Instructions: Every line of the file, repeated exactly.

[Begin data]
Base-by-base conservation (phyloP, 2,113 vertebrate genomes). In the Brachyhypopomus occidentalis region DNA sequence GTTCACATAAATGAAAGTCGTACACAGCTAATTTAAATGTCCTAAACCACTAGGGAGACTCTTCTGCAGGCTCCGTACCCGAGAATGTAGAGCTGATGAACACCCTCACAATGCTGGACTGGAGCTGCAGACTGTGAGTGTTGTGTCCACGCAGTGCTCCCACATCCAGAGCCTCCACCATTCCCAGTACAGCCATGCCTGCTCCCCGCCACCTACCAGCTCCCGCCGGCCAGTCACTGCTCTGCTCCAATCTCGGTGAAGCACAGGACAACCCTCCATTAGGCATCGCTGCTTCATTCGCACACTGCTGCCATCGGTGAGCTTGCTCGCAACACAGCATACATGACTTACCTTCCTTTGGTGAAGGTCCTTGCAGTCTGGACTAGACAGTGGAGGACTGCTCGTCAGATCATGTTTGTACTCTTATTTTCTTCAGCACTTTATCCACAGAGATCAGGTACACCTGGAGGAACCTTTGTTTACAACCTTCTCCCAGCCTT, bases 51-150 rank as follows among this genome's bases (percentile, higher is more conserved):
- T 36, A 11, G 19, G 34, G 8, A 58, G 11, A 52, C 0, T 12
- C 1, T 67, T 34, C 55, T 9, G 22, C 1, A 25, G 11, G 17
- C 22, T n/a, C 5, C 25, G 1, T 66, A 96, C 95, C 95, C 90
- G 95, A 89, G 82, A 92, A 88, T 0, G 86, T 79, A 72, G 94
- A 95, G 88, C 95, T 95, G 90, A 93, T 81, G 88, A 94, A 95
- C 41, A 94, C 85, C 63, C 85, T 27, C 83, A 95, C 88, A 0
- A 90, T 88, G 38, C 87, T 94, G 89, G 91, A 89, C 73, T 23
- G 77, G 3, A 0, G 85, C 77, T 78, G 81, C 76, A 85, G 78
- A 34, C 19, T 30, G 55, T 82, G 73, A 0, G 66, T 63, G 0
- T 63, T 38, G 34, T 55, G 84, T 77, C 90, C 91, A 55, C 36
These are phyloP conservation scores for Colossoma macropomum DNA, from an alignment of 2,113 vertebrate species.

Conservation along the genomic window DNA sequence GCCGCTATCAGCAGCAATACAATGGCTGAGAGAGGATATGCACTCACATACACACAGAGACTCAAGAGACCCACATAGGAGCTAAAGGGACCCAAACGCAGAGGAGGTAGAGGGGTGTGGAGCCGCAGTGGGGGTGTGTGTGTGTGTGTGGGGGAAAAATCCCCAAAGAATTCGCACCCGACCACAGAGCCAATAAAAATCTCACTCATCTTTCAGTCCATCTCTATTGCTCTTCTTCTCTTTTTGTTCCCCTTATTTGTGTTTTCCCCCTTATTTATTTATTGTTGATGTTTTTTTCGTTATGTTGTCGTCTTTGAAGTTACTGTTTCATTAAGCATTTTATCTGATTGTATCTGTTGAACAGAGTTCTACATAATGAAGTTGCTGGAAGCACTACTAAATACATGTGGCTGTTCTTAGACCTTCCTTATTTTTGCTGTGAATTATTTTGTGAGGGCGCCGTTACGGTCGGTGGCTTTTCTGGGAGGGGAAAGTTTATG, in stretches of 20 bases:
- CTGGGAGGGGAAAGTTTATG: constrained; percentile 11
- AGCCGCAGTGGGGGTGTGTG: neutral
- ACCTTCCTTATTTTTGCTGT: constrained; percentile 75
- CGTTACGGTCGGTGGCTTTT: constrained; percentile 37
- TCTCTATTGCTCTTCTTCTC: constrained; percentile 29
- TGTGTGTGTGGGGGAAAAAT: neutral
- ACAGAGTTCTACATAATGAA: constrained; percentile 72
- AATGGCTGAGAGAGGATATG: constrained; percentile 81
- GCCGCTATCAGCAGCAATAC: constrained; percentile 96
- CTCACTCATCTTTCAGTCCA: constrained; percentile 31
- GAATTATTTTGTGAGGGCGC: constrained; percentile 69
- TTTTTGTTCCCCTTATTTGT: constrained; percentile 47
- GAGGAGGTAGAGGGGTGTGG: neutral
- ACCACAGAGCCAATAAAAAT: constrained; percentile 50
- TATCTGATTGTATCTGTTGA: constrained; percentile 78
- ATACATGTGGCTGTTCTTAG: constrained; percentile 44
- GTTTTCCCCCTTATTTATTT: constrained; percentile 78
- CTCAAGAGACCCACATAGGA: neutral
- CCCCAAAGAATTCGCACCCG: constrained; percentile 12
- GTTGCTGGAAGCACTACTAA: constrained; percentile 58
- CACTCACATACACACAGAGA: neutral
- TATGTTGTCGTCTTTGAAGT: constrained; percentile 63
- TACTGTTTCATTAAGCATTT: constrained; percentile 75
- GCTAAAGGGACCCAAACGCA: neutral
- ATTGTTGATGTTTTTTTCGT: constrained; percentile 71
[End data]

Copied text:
Base-by-base conservation (phyloP, 2,113 vertebrate genomes). In the Brachyhypopomus occidentalis region DNA sequence GTTCACATAAATGAAAGTCGTACACAGCTAATTTAAATGTCCTAAACCACTAGGGAGACTCTTCTGCAGGCTCCGTACCCGAGAATGTAGAGCTGATGAACACCCTCACAATGCTGGACTGGAGCTGCAGACTGTGAGTGTTGTGTCCACGCAGTGCTCCCACATCCAGAGCCTCCACCATTCCCAGTACAGCCATGCCTGCTCCCCGCCACCTACCAGCTCCCGCCGGCCAGTCACTGCTCTGCTCCAATCTCGGTGAAGCACAGGACAACCCTCCATTAGGCATCGCTGCTTCATTCGCACACTGCTGCCATCGGTGAGCTTGCTCGCAACACAGCATACATGACTTACCTTCCTTTGGTGAAGGTCCTTGCAGTCTGGACTAGACAGTGGAGGACTGCTCGTCAGATCATGTTTGTACTCTTATTTTCTTCAGCACTTTATCCACAGAGATCAGGTACACCTGGAGGAACCTTTGTTTACAACCTTCTCCCAGCCTT, bases 51-150 rank as follows among this genome's bases (percentile, higher is more conserved):
- T 36, A 11, G 19, G 34, G 8, A 58, G 11, A 52, C 0, T 12
- C 1, T 67, T 34, C 55, T 9, G 22, C 1, A 25, G 11, G 17
- C 22, T n/a, C 5, C 25, G 1, T 66, A 96, C 95, C 95, C 90
- G 95, A 89, G 82, A 92, A 88, T 0, G 86, T 79, A 72, G 94
- A 95, G 88, C 95, T 95, G 90, A 93, T 81, G 88, A 94, A 95
- C 41, A 94, C 85, C 63, C 85, T 27, C 83, A 95, C 88, A 0
- A 90, T 88, G 38, C 87, T 94, G 89, G 91, A 89, C 73, T 23
- G 77, G 3, A 0, G 85, C 77, T 78, G 81, C 76, A 85, G 78
- A 34, C 19, T 30, G 55, T 82, G 73, A 0, G 66, T 63, G 0
- T 63, T 38, G 34, T 55, G 84, T 77, C 90, C 91, A 55, C 36
These are phyloP conservation scores for Colossoma macropomum DNA, from an alignment of 2,113 vertebrate species.

Conservation along the genomic window DNA sequence GCCGCTATCAGCAGCAATACAATGGCTGAGAGAGGATATGCACTCACATACACACAGAGACTCAAGAGACCCACATAGGAGCTAAAGGGACCCAAACGCAGAGGAGGTAGAGGGGTGTGGAGCCGCAGTGGGGGTGTGTGTGTGTGTGTGGGGGAAAAATCCCCAAAGAATTCGCACCCGACCACAGAGCCAATAAAAATCTCACTCATCTTTCAGTCCATCTCTATTGCTCTTCTTCTCTTTTTGTTCCCCTTATTTGTGTTTTCCCCCTTATTTATTTATTGTTGATGTTTTTTTCGTTATGTTGTCGTCTTTGAAGTTACTGTTTCATTAAGCATTTTATCTGATTGTATCTGTTGAACAGAGTTCTACATAATGAAGTTGCTGGAAGCACTACTAAATACATGTGGCTGTTCTTAGACCTTCCTTATTTTTGCTGTGAATTATTTTGTGAGGGCGCCGTTACGGTCGGTGGCTTTTCTGGGAGGGGAAAGTTTATG, in stretches of 20 bases:
- CTGGGAGGGGAAAGTTTATG: constrained; percentile 11
- AGCCGCAGTGGGGGTGTGTG: neutral
- ACCTTCCTTATTTTTGCTGT: constrained; percentile 75
- CGTTACGGTCGGTGGCTTTT: constrained; percentile 37
- TCTCTATTGCTCTTCTTCTC: constrained; percentile 29
- TGTGTGTGTGGGGGAAAAAT: neutral
- ACAGAGTTCTACATAATGAA: constrained; percentile 72
- AATGGCTGAGAGAGGATATG: constrained; percentile 81
- GCCGCTATCAGCAGCAATAC: constrained; percentile 96
- CTCACTCATCTTTCAGTCCA: constrained; percentile 31
- GAATTATTTTGTGAGGGCGC: constrained; percentile 69
- TTTTTGTTCCCCTTATTTGT: constrained; percentile 47
- GAGGAGGTAGAGGGGTGTGG: neutral
- ACCACAGAGCCAATAAAAAT: constrained; percentile 50
- TATCTGATTGTATCTGTTGA: constrained; percentile 78
- ATACATGTGGCTGTTCTTAG: constrained; percentile 44
- GTTTTCCCCCTTATTTATTT: constrained; percentile 78
- CTCAAGAGACCCACATAGGA: neutral
- CCCCAAAGAATTCGCACCCG: constrained; percentile 12
- GTTGCTGGAAGCACTACTAA: constrained; percentile 58
- CACTCACATACACACAGAGA: neutral
- TATGTTGTCGTCTTTGAAGT: constrained; percentile 63
- TACTGTTTCATTAAGCATTT: constrained; percentile 75
- GCTAAAGGGACCCAAACGCA: neutral
- ATTGTTGATGTTTTTTTCGT: constrained; percentile 71